Difference Between Casting and Forging/Forming Processes

Difference Between Casting and Forging Processes 

Casting is the process where metal is heated until molten. While in the molten or liquid state it is poured into a mold or vessel to create a desired shape.
Forging is the application of thermal and mechanical energy to steel billets or ingots to cause the material to change shape while in a solid state.
Difference between casting vs forging
Difference between casting vs forging

Difference between Casting vs Forging 

Metal casting process
Metal forming process
Casting is a manufacturing process where a
solid is melted, heated to proper temperature (sometimes treated to modify its chemical composition), and is then poured into a cavity or mould, which contains it in the proper shape during solidification. Thus, in a single step, simple or complex shapes can be made from any metal that can be melted.
The resulting product can have virtually any configuration the designer
Working Principle
The plastic deformation of a metal in order to produce a useful shape. Metal forming is done at elevated
or hot-working temperatures with processes such as forging, or it is done at cold-working room temperatures with processes such as stamping or bending.
The traditional method of obtaining the casting geometry is by sending blueprint drawings to the foundry. This is usually done during the request for quotation process.
However, more and more customers and foundries are exchanging part geometry via the exchange of computer aided design files.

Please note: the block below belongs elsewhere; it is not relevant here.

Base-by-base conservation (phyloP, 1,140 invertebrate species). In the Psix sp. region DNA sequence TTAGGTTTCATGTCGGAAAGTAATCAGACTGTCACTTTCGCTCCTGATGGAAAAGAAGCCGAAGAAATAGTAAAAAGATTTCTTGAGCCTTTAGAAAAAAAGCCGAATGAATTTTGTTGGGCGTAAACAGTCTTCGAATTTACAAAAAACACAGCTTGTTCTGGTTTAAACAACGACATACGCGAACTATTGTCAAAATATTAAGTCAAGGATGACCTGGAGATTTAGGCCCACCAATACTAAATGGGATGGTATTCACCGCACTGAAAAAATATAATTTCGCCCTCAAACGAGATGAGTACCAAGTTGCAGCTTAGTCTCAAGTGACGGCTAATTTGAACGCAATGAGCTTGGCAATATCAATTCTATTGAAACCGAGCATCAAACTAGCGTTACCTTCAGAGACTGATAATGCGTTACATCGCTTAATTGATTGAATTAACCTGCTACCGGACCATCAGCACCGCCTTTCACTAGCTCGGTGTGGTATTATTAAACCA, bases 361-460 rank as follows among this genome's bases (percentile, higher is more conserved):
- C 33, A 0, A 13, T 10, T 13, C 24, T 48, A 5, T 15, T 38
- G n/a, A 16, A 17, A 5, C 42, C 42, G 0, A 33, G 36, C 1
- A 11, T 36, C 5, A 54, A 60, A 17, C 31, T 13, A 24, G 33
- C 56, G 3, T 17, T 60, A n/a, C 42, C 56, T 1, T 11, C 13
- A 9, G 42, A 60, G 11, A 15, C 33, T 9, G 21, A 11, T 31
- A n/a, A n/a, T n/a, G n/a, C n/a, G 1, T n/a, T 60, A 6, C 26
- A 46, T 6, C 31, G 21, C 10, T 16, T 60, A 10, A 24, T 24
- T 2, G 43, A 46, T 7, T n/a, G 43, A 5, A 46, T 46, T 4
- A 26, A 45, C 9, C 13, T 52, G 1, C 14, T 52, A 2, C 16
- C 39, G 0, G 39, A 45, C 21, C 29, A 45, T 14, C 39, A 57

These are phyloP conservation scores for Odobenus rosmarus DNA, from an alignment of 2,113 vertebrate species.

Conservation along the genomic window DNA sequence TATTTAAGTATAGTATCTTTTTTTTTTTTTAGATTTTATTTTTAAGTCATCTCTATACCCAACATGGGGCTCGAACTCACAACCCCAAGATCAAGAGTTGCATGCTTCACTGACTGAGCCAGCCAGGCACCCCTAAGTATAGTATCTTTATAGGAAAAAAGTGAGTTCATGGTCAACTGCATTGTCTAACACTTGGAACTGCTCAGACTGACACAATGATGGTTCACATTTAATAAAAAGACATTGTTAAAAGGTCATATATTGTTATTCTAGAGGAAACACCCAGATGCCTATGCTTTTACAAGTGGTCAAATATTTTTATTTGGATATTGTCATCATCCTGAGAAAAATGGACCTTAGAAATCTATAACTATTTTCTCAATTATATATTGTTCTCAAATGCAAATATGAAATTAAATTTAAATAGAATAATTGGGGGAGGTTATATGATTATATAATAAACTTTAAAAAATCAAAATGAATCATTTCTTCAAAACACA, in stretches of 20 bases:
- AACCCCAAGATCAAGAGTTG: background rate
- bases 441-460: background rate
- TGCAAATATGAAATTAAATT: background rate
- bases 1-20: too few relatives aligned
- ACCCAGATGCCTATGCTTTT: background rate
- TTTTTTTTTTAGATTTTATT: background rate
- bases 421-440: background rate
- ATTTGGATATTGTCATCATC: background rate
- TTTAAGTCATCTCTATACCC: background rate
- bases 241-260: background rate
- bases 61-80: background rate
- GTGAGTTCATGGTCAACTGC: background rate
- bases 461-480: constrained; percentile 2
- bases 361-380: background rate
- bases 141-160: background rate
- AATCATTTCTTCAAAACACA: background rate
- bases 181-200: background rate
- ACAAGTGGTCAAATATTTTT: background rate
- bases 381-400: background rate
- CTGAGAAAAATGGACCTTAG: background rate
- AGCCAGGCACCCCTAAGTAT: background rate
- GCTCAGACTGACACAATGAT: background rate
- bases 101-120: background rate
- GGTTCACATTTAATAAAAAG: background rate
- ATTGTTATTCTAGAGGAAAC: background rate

The pattern is a physical model of the casting used to make the mould.
The mould is made by packing some readily formed aggregate material, such as moulding sand, around the pattern. When the pattern is
withdrawn, its imprint provides the mould cavity, which is ultimately filled with metal to become the casting.
If the casting is to be hollow, as in the case of pipe fittings,
additional patterns, referred to as cores, are used to form these cavities.
Cores are forms, usually made of sand, which are placed into a mould cavity to form the interior surfaces of castings. Thus the void space between the core and mould-cavity surface is what eventually becomes the casting.
Moulding consists of all operations necessary to prepare a mould for receiving molten metal. Moulding usually involves placing a moulding
aggregate around a pattern held with a supporting frame, withdrawing the pattern to leave the mould cavity, setting the cores in the mould cavity and finishing and closing the mould.
The preparation of molten metal for casting is referred to
simply as melting. Melting is usually done in a specifically designated area of the foundry, and the molten metal is transferred to the pouring area where
the moulds are filled.
Cleaning refers to all operations necessary to the removal of sand, scale, and excess metal from the casting. The casting is separated from the mould and transported to the cleaning department. Burned-on sand and scale are removed to improve the surface appearance of the casting. Excess metal, in the form of fins, wires, parting line fins, and gates, is removed. Castings may be upgraded by welding or other procedures. Inspection of the casting for defects and general quality is performed.
Before shipment, further processing such as heat-treatment, surface treatment, additional inspection, or machining may be performed as required by the
customer’s specifications.
Metal-forming processes:
Processes that cause changes in the shape of solid metal articles via plastic (permanent) deformations.